What’s new here is a weird sensibility that masquerades as “progressive” that’s a perfect fit with Trudeau’s self-professed determination to remodel Canada as a “post-national” country with “no core identity” and “no mainstream.” It’s a radical experiment born from the luxury of living under the American security umbrella and immense natural-resource wealth and the sacrifices of Canadians whose struggles it has become decidedly unfashionable to even remember.
What unites and binds the Trudeau Liberals with the CBC brass - and for that matter, with the Canadian Radio-Television and Telecommunications Commission, and the Canada Council for the Arts, and so on - is a mutually-reinforcing ideational package. . . please don’t make me say “woke.” What the hell, I said it. You know what I mean.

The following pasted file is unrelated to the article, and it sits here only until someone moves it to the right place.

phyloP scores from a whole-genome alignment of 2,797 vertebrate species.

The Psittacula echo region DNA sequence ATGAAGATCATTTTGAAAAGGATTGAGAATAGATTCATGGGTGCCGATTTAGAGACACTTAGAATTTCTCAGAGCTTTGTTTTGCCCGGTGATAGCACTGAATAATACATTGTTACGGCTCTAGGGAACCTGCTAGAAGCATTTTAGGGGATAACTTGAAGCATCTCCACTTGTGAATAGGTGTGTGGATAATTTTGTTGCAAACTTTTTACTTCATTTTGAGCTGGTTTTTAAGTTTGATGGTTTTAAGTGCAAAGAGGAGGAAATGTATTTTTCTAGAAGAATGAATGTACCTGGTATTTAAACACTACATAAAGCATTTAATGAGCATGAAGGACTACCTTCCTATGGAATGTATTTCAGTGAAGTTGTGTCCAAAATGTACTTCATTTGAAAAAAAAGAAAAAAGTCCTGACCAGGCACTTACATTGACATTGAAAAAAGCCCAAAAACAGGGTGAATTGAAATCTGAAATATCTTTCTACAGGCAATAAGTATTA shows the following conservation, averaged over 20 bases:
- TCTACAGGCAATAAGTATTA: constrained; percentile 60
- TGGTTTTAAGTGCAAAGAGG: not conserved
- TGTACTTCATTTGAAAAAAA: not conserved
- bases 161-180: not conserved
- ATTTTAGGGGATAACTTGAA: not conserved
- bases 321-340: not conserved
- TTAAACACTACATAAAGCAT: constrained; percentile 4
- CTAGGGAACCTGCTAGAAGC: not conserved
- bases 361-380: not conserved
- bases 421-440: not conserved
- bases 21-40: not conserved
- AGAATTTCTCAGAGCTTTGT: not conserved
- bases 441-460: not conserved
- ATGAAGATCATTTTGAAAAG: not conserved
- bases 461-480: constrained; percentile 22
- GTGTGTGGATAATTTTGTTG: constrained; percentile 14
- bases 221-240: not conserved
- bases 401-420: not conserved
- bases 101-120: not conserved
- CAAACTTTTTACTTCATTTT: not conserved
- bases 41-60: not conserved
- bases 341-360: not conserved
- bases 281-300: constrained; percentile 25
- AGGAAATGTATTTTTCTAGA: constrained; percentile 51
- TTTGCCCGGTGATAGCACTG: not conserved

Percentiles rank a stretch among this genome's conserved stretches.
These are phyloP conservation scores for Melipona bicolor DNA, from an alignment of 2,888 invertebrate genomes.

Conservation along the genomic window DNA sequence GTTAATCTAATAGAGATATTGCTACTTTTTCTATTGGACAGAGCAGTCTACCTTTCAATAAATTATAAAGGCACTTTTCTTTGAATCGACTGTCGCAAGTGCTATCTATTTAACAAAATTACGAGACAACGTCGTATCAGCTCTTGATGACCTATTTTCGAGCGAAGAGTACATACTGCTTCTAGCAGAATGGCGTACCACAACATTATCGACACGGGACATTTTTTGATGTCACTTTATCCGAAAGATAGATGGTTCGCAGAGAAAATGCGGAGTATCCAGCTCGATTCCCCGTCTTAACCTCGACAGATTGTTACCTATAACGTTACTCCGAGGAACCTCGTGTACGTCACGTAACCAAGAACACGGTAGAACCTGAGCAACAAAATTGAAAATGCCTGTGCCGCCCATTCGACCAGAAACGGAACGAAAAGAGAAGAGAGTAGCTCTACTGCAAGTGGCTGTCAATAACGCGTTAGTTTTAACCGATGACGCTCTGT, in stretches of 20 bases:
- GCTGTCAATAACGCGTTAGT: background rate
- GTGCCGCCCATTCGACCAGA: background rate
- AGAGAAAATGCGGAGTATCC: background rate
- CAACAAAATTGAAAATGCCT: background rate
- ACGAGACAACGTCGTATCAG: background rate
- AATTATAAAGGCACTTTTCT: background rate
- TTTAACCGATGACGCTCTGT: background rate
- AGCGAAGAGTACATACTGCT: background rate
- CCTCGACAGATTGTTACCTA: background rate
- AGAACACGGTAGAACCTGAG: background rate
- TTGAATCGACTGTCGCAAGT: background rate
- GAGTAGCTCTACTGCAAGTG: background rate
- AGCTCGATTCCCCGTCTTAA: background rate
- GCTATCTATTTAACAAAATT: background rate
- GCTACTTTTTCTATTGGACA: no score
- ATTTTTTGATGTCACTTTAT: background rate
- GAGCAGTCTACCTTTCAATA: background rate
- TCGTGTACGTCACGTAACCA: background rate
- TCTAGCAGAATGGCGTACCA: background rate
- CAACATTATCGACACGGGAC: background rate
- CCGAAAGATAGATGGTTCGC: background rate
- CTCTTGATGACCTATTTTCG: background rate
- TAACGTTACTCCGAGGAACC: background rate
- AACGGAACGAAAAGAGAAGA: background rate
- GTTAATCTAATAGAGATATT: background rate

What I mean is an epistemology that supplants and replaces systems of knowledge and truth-seeking with rigidly-enforced systems of belief and ideology that purport to be “progressive.” It’s a phenomenon that is fatally corrosive to the disciplines we’ve always relied upon, in conversations and arguments among and between people of the “left” and the “right,” to establish broad societal agreement about what constitutes the truth.
It’s also those disciplines that allowed an understanding of Canada and its traditions as complicated and fascinating and worth holding onto and fighting for. Arrayed against those disciplines is this monstrous epistemology, and I found myself up against it last year after taking on that Year of the Graves assignment for the National Post. I wrote about the uproars here, in When Narrative Replaces Facts. Long story short: It wasn’t just that the facts didn’t matter anymore. It was that it didn’t matter that the facts didn’t matter anymore.